Why are HBCUs still relevant in 2023?

HBCUs are still relevant in 2023 because it is a direct reflection of our ancestry and history. It is important that we know where we come from and have tangible access, like educational artifacts being the physical black college institution. The biggest advantage of attending an HBCU is the sense of community, culture and lifelong friendships that are curated during that experience.

Azikiwe Deveaux, 47, founder of Events 4 Good People (E4GP), stands outside his alma mater, Morgan State University. (Paul Newson)

Azikiwe DeVeaux, 47, founder of Events 4 Good People, or E4GP

Graduated in 1999 from Morgan State University

As one of the city’s premiere event and party promoters, DeVeaux hosts a series of events connected to Morgan State University’s homecoming each year. He is also an instrumental part of the Black Owned Restaurant Tour (BORT) that’s connected to the CIAA Tournament.

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How has an HBCU prepared you for work?

I first worked at Johns Hopkins for six years in my major [public health] and felt prepared for the corporate world. And I also was prepared for my entrepreneurship journey once I left the corporate office.

Why are HBCUs still relevant?

Statistics still show we’re disadvantaged as a people and therefore an education that addresses those challenges in an environment that doesn’t make us feel inferior is still necessary.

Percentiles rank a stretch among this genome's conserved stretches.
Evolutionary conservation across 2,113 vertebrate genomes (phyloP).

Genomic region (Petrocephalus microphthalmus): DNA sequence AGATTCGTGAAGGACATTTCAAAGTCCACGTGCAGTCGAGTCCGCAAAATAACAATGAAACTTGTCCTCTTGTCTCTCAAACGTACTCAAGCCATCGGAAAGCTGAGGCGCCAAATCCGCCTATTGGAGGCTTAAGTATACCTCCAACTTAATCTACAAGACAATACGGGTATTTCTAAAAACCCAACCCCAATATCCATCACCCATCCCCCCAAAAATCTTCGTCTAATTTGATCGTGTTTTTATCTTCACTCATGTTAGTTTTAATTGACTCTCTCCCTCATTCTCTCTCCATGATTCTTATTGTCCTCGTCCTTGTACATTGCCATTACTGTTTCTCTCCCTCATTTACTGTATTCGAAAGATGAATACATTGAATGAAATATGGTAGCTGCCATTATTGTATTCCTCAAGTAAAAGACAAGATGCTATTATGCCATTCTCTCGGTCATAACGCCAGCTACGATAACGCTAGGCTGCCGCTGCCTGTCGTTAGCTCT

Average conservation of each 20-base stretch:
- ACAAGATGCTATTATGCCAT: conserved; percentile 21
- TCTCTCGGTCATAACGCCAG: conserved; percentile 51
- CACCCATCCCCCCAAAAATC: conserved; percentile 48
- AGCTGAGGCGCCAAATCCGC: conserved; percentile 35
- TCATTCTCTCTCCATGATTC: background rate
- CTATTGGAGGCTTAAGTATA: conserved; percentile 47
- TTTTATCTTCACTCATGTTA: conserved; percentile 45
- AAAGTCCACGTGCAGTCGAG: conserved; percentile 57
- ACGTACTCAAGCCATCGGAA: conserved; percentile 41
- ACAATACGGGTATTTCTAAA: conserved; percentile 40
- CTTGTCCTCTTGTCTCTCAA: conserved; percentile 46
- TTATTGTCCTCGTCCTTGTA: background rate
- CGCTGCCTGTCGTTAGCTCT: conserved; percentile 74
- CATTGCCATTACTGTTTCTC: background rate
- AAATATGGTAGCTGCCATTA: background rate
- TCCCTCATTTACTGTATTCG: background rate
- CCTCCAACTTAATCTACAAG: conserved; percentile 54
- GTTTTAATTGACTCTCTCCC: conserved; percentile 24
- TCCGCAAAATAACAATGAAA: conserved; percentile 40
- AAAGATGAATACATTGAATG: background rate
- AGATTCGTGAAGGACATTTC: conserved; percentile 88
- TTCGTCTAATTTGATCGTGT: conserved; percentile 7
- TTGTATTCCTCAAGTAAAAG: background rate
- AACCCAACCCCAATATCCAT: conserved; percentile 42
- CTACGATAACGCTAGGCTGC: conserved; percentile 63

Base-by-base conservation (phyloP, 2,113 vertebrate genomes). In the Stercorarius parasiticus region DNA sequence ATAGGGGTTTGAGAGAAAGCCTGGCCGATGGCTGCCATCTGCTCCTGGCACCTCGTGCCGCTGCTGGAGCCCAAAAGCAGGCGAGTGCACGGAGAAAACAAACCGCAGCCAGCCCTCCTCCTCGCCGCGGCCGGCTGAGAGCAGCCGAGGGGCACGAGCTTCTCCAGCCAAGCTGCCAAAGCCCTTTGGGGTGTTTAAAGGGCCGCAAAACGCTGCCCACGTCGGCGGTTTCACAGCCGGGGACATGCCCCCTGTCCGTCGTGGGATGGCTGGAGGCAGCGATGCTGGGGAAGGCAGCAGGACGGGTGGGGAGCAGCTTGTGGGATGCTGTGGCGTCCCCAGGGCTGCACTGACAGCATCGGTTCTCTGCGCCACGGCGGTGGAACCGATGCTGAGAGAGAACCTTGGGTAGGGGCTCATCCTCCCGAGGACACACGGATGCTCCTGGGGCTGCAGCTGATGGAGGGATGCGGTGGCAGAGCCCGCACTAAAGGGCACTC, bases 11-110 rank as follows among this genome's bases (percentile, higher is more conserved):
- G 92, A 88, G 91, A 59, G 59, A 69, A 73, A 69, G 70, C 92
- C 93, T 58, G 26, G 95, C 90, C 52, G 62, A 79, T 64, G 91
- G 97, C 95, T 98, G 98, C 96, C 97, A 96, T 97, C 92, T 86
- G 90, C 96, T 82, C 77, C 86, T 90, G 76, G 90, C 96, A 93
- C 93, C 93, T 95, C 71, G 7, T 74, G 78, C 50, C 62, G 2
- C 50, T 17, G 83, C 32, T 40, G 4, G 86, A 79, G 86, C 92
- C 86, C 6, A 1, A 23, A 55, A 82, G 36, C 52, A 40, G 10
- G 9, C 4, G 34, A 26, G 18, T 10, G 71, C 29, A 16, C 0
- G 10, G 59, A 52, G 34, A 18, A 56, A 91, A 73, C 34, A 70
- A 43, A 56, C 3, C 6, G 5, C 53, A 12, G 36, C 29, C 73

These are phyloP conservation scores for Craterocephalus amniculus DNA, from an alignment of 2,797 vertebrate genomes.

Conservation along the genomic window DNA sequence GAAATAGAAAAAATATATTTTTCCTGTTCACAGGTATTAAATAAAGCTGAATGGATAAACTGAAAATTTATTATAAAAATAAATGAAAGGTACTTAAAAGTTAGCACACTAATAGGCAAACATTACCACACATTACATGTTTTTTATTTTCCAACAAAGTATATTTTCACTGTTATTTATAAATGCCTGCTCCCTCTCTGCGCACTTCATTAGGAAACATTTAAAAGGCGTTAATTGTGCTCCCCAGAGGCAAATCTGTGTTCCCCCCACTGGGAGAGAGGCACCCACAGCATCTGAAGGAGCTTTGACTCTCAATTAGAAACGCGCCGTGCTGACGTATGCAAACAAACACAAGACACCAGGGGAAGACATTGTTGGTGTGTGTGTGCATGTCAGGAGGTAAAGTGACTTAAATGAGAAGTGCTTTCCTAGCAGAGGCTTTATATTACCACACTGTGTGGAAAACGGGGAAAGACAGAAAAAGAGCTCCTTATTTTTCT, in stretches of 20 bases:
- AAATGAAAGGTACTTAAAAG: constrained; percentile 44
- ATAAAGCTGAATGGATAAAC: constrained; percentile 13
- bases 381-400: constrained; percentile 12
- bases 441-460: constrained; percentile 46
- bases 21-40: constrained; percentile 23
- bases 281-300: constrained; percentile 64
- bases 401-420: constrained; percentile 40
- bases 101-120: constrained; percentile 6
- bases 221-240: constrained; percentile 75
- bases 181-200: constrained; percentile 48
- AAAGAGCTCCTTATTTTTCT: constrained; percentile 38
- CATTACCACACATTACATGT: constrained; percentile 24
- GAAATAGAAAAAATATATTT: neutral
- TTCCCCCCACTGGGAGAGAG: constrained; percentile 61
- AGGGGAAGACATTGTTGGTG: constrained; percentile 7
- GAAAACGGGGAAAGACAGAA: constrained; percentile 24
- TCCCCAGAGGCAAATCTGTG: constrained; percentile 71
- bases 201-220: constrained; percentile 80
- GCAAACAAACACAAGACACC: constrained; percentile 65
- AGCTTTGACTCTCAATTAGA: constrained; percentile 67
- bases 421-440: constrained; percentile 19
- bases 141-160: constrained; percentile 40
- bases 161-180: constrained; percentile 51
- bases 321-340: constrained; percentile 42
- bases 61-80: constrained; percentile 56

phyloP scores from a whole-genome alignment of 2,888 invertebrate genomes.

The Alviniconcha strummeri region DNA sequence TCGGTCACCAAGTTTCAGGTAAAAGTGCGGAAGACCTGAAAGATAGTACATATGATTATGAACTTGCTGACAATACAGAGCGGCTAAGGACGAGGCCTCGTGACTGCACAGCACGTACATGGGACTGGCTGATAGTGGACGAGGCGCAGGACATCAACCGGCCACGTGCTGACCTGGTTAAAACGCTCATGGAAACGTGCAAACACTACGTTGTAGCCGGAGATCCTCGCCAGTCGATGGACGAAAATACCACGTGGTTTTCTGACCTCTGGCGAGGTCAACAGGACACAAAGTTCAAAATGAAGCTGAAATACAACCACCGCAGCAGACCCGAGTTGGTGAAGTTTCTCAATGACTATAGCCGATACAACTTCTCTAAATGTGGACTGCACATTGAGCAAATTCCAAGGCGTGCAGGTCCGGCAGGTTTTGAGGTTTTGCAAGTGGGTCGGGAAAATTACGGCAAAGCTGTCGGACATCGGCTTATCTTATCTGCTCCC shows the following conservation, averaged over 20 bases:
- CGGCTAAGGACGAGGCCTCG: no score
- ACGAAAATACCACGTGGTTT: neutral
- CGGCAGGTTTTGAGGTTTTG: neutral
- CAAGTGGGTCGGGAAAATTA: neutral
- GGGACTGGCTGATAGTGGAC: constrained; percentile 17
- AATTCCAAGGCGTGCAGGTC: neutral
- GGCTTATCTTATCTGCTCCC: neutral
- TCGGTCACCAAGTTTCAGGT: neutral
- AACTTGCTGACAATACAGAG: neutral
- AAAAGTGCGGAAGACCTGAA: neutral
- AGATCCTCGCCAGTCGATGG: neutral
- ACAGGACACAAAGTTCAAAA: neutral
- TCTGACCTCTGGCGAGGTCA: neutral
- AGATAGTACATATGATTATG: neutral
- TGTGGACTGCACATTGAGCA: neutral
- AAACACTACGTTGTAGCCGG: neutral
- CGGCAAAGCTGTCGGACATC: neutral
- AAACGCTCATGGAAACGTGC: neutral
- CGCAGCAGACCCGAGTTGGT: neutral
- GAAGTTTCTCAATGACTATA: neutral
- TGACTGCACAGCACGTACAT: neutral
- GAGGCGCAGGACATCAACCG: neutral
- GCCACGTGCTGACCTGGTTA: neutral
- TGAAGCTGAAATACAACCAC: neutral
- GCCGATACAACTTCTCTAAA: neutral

Biggest advantage of HBCU?

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They are a real mirror of who you are and where you stand with all things being equal. Many times, things will happen to us [Black people] and we wonder if it was because of our color. The HBCU experience tells us whether it’s an outside or inside issue.

Karen Miller, a politicial fundraiser, poses for a portrait outside of her waterfront office on the Inner Harbor. Miller has worked for Maryland candidate Tom Perez's gubernatorial campaign, as well as for Antonio Hayes and Shannon Sneed. (Paul Newson)

Karen Miller, 53, crisis management consultant and political fundraiser

Bachelor’s degree in telecommunications, minor in speech, 1992; master’s in communications management, 2002 (both from Morgan State University)

Miller has worked on the Maryland political campaigns of Tom Perez, Antonio Hayes and Shannon Sneed. Her company, Karen Miller Consulting, is based in Fells Point. She is a rarity in Maryland — a Black woman political fundraiser.

How has an HBCU prepared you for work?

At an HBCU, you are nurtured, feel protected, and [as with] my experiences at Morgan, you are instilled with a belief that you are beautiful, you are smart and that you belong. While I was taught that I am in no way inferior, I was also taught that I had to work that much harder to get a shot. Being on time was ”late,” and being overly prepared was the rule, not the exception. Attending an HBCU made me fearless. I am confident in every room I enter and every assignment I’m asked to perform, because I know that I am good at what I do, and I am proud of who I am.